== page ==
U.S. Rep. Jack Kingston, R-Ga. 1st, has a keen eye or divining rod for pinpointing fat and wasteful spending in the federal budget.
There's nothing to do around Hinesville. It's a claim I've heard probably a thousand times since moving here and one I still don't understand.
Lovers of a cup of java first thing in the morning got an extra little pick-me-up with a report that finds that coffee drinkers tend to live longer than their non-coffee-drinking counterparts. ...
If you're like most Americans, you're likely spending this weekend celebrating the first full holiday weekend of the summer. Perhaps now that school is out, you're taking a family vacation. Or maybe you're staying at home, happy to escape the hustle and bustle of everyday life. We hope you enjoy the holiday.
I got an email today suggesting that in the November election we should write in "Jesus" for president. This note came from Bill Keller, proclaimed to be the world's leading internet evangelist.
I write to applaud you for having made it through another year in Georgia's public schools. Good for you. Frankly, I wonder sometimes why you do what you do and then I remember that you are changing young lives for the better. Not many of us can make that claim.
Editor, There has been a lot of discussion among the candidates that are running for Long County sheriff regarding my residency. I would like to take this opportunity to set the record straight.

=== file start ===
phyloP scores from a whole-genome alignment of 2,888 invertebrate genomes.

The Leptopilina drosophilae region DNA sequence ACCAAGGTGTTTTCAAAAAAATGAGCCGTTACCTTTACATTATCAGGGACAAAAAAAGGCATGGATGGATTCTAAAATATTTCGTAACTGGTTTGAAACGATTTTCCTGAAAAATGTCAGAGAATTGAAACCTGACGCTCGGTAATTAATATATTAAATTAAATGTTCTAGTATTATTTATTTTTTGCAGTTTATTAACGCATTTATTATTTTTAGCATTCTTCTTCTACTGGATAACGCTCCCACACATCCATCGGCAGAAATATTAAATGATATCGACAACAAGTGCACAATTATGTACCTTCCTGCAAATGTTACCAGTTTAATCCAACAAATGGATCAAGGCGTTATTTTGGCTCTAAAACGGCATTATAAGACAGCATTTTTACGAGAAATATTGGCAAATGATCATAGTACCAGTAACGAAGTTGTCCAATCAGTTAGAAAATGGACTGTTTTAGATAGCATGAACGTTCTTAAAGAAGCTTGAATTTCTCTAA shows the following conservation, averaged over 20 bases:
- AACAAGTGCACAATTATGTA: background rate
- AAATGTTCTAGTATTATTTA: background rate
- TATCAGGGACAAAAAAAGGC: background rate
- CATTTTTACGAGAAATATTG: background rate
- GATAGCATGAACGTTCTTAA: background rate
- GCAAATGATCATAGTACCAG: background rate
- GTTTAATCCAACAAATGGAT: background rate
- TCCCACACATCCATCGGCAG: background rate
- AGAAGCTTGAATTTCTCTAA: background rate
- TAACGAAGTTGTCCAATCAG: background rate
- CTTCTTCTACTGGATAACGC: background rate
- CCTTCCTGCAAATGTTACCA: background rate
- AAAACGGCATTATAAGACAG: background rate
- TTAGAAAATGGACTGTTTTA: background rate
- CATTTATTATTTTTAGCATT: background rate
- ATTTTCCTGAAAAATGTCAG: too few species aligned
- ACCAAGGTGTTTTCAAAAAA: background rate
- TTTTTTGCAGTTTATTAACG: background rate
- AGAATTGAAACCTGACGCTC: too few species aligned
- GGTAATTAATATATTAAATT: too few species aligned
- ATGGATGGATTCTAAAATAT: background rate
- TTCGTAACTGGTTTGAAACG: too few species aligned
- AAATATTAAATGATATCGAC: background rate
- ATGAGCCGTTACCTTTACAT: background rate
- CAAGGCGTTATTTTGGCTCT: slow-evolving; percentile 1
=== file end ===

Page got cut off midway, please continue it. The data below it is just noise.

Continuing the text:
Going into the 2010 census, it was generally understood that Southwest Georgia, with its population stagnant, would take a political blow once the numbers from the census were used to determine the distribution of seats in the General Assembly and Congress.
Imagine the federal government of the United States came to your door with a national security problem - and asked you to handle it.
It's hard to understand how members of a lawmaking and policy-making body with an approval rating that's lower than 20 percent can keep their jobs.
As tassels are pulled from one side of the graduation cap to the other, another generation leaves high school and enters into adulthood.
More than 100 Long County teenagers this weekend and more than 600 of Liberty County's next weekend will take what likely is one of their first rites of passage into adulthood, walking across stages to receive their high-school diplomas.
Ed: Hey, Susie. What brings you to the shopping mall today?
The last few weeks have been busy for Keep Liberty Beautiful volunteers.
Editor: Senators Isakson and Perdue have proposed a bill for turning control of the Consumer Financial Protection Bureau (CFPB) over to Congressional oversight rather than ...
Steve Bannon blew a dog whistle for constitutional conservatives when he spoke of "deconstructing the administrative state" at the Conservative Political Action Conference.
OK, OK, OK, you say. Enough already. We in the media have made our point. In fact, we have made it ad nauseum. We are ...
At my first paper some 20 years ago there was a middle-aged, bespectacled and be-permed teacher named Ginger something-or-the other who regularly wrote a column ...
As a spouse of a retired U.S. Army veteran, I have traveled the world and in my travels I have achieved many successes.
Don't look now, but the initiative to deal with low-performing schools in Georgia has taken a big step toward becoming law. Last week, the ...
Editor: Either your reporting of the "BoE, superintendent to part ways June 30" had an error or this is another one of those "you gotta ...
The General Assembly session is more than two-thirds done and on track to adjournment.
The Georgia General Assembly ended the week on what is known as "Crossover Day." This is the 28th legislative day in which bills that passed ...